And there are plenty of precedents in intellecual property law. I myself hold copyright on dozens of DVDs my former studio did post production on. Although I maintain the rights to distribute the original music we created for those DVDs, my former partner has every right to payment since he is also a copyright holder.
     
    Last edited: Feb 24, 2007
  17. SonicVanguard

    SonicVanguard Audio/Video Expert

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    For the record, the patents in question are #5341457 filed on 8/20/1993 by AT&T Bell Labratories and #RE39080 filed 8/13/2002 by Lucent Technologies Inc. Neither patent is controlled or licenced by Fraunhofer IIS or Thomson.
     
  18. pam123

    pam123 Computing Professor Staff Member

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    I'm not sure what you're looking at but the dates aren't for the ones discussed in court :

    .

    Microsoft accuses Alcatel of the following :

    http://www.eagletribune.com/pubiz/local_story_050094603?keyword=secondarystory+page=0

    (Pick up from Bloomberg News)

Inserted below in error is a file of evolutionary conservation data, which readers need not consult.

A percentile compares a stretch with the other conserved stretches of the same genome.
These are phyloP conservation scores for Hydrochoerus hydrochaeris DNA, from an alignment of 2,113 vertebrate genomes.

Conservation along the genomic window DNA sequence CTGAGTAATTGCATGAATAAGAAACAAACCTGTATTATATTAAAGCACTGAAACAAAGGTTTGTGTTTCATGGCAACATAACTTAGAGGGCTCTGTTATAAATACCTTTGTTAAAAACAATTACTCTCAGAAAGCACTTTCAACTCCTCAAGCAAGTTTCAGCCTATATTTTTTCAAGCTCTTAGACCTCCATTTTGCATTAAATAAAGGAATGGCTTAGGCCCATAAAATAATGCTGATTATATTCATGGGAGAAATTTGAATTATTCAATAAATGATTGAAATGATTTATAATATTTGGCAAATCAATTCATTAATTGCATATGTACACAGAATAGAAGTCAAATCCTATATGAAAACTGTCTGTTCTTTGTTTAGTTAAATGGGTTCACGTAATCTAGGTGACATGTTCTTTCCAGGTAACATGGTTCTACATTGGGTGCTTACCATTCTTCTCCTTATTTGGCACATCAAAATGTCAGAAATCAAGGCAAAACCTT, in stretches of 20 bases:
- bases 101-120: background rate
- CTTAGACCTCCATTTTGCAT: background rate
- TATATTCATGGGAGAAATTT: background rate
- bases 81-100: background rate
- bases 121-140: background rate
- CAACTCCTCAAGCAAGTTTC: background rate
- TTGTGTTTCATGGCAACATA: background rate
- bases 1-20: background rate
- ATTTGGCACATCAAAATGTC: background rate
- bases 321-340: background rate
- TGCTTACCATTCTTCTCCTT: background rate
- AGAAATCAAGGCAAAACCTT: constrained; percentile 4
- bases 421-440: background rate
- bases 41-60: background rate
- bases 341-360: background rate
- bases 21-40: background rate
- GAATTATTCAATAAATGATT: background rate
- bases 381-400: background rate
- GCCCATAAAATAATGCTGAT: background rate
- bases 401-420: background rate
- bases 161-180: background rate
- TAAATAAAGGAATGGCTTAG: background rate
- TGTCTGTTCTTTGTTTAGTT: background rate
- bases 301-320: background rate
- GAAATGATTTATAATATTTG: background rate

Microsoft's contention is that they received the right to use "all" by way of the license they purchased in 1989.
     
  19. SonicVanguard

    SonicVanguard Audio/Video Expert

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    Pam, those dates are file dates, not issue dates. M$ is going by issue date - intellectual property rights adhere to file dates - and are often backdated years. The patents that are under consideration in the case are not covered by the licenses covered by mp3licensing.com (Fraunhofer IIS's licensing arm) - plain and simple. Patents that are licenses by mp3licensing.com would encumber the Alcatel-Lucent patents when applicable - simply put, these patents cover aspects of the mp3 codec technology that are not covered by Fraunhofer IIS patent or shared patent.

    Your right - M$ is accusing Alcatel-Lucent of having a patent back dated - but that happens all the time. Patents are back dated to file dates (or a date of initial public offering of the patented product) so to protect the intellectual property from the time the property was originally and legally made 'public'.
     
  20. pam123

    pam123 Computing Professor Staff Member

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    Essentially Microsoft is accusing Alcatel of fraud.
    If they over turn on Appeal, and Microsoft's license rest on the 1989 date (as does everyone else's) then Alcatel will find it self in the same position Rambus was in after it's legal dept. got pushy.